This Week Then: How Seattle's UW Campus Took Shape

Plus: Shelton, Blaine and Hoquiam turn 129
| Updated: May 16, 2019
 
 

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Campus Sights

In 1895 the University of Washington moved from downtown Seattle to its present location, which at the time was heavily forested and undeveloped. The campus took root on the northern portion of the property, but as the university grew its regents sought ways to develop the rest of the grounds without breaking the school's budget. They found their golden opportunity when Seattle began making plans to host a world's fair.

UW supporters like Professor Edmond Meany advocated using the property for the Alaska-Yukon-Pacific Exposition, which would clear and grade the forested acreage for future use and provide the university with new buildings once the fair ended. The regents agreed, and on May 17, 1907 they approved John C. Olmsted's plan for the grounds.

Olmsted had arrived in Seattle four years earlier to design city parks, and the A-Y-P project meshed perfectly with his master plan for expansive parks and boulevards throughout the city. With only two years before the fair's opening there was plenty of grading, landscaping, and building construction to be completed.

The A-Y-P was a huge success, as was Olmsted's layout for it. On May 18, 1915, the UW regents approved a new plan, created by architect Carl F. Gould, who built upon Olmsted's legacy and added important elements of his own. The campus has seen many changes since then, but the Olmsted "footprint" can still be seen today, more than a century later.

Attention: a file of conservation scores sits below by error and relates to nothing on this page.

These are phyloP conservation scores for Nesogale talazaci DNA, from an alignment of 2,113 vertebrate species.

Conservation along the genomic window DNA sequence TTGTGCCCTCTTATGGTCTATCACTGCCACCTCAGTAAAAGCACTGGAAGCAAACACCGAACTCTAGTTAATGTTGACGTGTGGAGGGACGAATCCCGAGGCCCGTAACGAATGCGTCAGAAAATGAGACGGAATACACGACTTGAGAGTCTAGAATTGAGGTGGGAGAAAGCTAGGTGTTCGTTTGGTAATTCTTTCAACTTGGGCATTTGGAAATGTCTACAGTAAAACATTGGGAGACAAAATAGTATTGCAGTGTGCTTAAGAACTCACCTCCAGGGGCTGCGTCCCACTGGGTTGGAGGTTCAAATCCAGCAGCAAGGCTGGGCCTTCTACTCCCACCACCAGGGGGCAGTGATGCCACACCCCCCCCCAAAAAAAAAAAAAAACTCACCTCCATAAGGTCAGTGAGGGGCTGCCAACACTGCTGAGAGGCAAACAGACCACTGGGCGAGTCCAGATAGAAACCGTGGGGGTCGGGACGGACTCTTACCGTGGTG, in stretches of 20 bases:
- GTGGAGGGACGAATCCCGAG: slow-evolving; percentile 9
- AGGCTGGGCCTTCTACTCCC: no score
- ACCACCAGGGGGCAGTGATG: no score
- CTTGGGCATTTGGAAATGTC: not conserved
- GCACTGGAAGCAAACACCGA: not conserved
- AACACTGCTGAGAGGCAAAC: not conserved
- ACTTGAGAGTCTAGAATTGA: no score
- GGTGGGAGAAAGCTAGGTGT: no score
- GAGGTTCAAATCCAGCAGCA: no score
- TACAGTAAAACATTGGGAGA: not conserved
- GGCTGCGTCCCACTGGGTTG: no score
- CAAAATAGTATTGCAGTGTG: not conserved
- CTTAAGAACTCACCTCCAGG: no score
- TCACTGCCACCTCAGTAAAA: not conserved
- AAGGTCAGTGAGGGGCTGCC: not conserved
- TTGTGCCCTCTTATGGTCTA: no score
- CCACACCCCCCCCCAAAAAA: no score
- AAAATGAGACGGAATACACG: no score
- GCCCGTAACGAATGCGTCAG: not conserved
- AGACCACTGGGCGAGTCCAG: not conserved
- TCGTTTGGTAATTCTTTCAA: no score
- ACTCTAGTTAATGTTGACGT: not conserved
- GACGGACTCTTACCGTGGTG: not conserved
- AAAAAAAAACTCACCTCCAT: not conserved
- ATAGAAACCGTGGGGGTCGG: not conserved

Whaling Rights

In May, 1792, Mexican and Spanish settlers completed the first permanent European settlement in present-day Washington at Neah Bay near the northern tip of the Olympic Peninsula. But their stay was brief, as later that year British Captain George Vancouver arrived to enforce the terms of the Nootka Convention, which was signed two years earlier and required Spain to abandon its exclusive claims to the region.

Long before first contact, Neah Bay was the ancestral home of the Makah Indians, who had lived and hunted whales there for thousands of years. In 1855, nine years after the Treaty of Oregon secured the far Northwest as American territory, leaders of the Makah tribe signed a treaty that they believed would preserve their tradition of whaling. Exercising their right to hunt whales turned out to be harder than actually catching one, which after a hiatus of more than 70 years, tribal whalers finally did on May 17, 1999.

NEWS THEN, HISTORY NOW

Sailing on In

On May 16, 1864, a ship carrying 11 young women arrived in Seattle from New England under the escort of Asa Shinn Mercer. This first of two contingents, the Mercer Girls had an instant impact on Seattle's mostly male frontier culture, provided the town's first public-school teacher, and would later inspire the TV series Here Come the BridesAsa Mercer is remembered these days, appropriately enough, with a Seattle middle school named in his honor.

Saving the Gin

On May 20, 1885, most of Whatcom's business district was destroyed by fire, but local tipplers were able to save much of the town's liquor supply. And on May 20, 1958, a massive fire destroyed the Seattle Cedar Manufacturing plant in Ballard, carrying five-foot-long pieces of burning lumber up to two miles away.

Cities Begin

Cities celebrating birthdays this week include Shelton, Blaine, and Hoquiam which incorporated in 1890 on May 17, May 20, and May 21, respectively. One year later, Anacortes incorporated on May 19, 1891, and Arlington became a city on May 20, 1903.

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